“We should preserve our old buildings, not demolish them, and I hope, in some way, the courthouse will be saved from the wrecking crew.” So wrote Mrs. B.T. Johnson to a Nashville, Tennessee newspaper in July 1935. Mrs. Johnson was objecting to the demolition of Nashville’s existing City Hall, market house, and antebellum county courthouse to make way for the Public Works Administration’s construction of the Davidson County Public Building and Court House.
Nashville architect Emmons H. Woolwine, working with Frederic Hirons of New York, presented plans that were the unanimous choice of jurors in an architectural competition featured in Pencil Points magazine. The judges cited their design as “the most ingeniously designed public building seen in a long time and one that will undoubtedly serve as a model for other buildings of its type for years to come.”
The new building, then called Art Deco and now styled “PWA Modern” combined the uses of the City Hall and County Courthouse buildings some twenty-five years before the City of Nashville and Davidson County would merge to form a metropolitan government. Completed in 1937, the 8-story building held city and county offices, three floors of courtrooms, and the county jail. It was the first building in Nashville to have central air conditioning.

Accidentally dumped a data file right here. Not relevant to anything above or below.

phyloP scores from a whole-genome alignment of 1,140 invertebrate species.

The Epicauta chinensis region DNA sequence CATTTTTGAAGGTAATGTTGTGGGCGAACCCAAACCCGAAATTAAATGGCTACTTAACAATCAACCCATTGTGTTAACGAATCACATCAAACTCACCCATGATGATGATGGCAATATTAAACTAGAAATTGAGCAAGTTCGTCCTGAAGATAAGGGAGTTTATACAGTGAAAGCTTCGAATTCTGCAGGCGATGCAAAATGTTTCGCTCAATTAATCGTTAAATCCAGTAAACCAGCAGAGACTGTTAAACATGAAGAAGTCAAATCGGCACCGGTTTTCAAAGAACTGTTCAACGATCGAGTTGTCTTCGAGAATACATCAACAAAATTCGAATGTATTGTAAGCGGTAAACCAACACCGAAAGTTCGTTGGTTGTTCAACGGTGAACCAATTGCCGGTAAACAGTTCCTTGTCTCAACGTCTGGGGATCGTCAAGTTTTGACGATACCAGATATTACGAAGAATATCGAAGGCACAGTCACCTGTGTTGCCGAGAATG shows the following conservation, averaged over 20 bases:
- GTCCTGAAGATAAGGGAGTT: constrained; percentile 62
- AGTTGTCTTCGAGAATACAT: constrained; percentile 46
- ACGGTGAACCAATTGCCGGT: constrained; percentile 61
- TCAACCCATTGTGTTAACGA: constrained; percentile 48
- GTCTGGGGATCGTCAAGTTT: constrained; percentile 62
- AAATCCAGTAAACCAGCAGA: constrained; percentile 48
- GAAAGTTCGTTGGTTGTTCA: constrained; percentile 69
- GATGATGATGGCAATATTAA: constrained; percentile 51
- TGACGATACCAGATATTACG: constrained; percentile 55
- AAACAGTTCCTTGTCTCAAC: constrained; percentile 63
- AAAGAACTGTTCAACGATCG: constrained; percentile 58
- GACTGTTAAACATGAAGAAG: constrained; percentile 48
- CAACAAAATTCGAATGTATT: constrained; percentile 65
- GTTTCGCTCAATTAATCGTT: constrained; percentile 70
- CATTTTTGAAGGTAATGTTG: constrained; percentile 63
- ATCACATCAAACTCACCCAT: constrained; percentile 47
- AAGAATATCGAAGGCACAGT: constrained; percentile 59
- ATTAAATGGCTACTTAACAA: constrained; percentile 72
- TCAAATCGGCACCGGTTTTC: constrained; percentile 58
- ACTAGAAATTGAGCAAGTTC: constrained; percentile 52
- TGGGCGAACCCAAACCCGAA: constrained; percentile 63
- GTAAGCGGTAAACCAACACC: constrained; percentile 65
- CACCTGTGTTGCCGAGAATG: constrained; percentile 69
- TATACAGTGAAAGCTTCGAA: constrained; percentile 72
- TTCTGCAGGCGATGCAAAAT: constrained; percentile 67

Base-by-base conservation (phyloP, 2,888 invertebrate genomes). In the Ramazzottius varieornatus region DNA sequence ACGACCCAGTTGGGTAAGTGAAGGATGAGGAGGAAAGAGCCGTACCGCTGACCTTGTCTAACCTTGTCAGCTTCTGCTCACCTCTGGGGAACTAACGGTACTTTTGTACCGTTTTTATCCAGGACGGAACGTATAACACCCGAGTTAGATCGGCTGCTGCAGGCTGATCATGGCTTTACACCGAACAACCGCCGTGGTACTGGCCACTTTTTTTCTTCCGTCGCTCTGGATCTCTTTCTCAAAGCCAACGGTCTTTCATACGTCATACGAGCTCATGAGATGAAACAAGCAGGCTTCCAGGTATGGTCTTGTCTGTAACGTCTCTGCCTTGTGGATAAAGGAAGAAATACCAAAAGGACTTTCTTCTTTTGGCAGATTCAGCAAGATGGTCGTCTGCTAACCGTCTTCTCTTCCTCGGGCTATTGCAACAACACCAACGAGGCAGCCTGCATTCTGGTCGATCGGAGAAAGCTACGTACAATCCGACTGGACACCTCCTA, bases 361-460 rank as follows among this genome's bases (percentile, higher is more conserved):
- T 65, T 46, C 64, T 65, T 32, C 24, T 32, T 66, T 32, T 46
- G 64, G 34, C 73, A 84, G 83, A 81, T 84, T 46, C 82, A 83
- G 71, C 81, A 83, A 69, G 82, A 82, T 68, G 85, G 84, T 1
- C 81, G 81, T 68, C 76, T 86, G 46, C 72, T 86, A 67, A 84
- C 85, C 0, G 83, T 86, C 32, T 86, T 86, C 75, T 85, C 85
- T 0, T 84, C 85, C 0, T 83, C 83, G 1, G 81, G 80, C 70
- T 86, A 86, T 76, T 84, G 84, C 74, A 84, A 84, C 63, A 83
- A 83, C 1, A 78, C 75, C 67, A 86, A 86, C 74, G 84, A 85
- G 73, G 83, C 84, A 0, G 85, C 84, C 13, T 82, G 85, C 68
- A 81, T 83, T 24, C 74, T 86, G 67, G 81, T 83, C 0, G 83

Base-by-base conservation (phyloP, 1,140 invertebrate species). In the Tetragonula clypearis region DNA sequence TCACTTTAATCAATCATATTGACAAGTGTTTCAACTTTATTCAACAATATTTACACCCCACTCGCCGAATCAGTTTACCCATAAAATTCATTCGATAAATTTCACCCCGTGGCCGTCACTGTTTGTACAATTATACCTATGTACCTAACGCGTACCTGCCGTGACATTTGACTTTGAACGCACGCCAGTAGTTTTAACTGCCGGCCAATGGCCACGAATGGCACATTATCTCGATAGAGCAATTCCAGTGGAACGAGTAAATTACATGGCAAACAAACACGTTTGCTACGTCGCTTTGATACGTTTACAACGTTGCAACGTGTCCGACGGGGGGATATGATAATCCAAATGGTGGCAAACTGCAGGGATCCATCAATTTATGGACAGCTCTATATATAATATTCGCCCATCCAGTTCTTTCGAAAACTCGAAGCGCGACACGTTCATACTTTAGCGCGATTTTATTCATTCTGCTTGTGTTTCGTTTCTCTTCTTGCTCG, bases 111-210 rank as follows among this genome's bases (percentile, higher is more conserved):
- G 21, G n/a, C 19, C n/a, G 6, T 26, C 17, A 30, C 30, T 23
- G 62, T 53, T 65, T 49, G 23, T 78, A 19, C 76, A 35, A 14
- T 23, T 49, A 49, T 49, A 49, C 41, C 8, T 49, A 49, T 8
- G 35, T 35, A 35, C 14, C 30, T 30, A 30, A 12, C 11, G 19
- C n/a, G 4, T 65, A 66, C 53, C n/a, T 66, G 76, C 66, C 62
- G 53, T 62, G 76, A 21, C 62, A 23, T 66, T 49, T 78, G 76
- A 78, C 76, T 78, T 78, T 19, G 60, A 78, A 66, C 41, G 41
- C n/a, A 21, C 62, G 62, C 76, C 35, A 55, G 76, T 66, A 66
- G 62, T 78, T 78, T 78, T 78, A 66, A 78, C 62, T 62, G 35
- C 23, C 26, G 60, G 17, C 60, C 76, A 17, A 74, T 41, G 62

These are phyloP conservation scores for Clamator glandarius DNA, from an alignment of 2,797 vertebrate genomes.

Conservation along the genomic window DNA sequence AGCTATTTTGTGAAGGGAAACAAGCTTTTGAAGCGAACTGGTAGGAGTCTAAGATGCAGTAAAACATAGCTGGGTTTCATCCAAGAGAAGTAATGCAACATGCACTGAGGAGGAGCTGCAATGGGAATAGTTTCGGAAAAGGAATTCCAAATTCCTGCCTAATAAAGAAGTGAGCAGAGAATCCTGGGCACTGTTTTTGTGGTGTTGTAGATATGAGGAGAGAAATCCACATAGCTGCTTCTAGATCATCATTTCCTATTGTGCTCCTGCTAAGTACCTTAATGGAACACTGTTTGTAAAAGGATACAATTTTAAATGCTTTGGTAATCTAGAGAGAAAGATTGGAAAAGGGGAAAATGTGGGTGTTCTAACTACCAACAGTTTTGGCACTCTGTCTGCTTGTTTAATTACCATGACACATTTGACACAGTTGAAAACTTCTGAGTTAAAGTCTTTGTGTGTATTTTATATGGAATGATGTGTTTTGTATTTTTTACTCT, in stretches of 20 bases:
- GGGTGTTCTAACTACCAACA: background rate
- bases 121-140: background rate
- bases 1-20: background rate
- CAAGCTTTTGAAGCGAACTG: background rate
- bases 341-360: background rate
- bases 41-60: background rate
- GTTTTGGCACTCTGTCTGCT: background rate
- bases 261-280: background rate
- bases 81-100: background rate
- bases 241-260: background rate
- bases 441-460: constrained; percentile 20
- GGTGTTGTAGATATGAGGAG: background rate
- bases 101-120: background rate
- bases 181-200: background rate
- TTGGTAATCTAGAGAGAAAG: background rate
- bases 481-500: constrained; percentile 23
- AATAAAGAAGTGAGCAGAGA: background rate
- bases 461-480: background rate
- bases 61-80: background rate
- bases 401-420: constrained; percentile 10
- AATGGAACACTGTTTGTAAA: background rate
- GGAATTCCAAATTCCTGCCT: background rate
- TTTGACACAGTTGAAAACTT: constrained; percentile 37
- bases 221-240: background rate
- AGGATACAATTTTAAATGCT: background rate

The architectural style appears at first glance to be a stripped-down version of a classical form, with twelve Doric columns across the main façade. Symbolism abounds on both the exterior and interior of the building. The cornice includes carved stone figures: a lioness, a snake, and a bison, symbolizing protection, wisdom, and strength. Three pairs of massive bronze doors hold symbolic figures representing courage, loyalty, law, justice, security, and wisdom.
Above each doorway is a carved glass representation of the great lawgivers, King John, Moses, and Justinian, created by glass artist David Harriton, whose resume includes the windows in the ceiling of the House and Senate Chambers of the U.S. Capitol. Two large cast bronze fountains flank the building’s entrance. In the lobby, large murals, created by Dean Cornwell for the WPA Public Art program, promote the ideals of Industry, Agriculture, Commerce, and Statesmanship.
In 2007, sixty-five years after Mrs. Johnson decried the destruction of one building for another, Nashvillians rededicated their historic PWA Courthouse after a careful rehabilitation.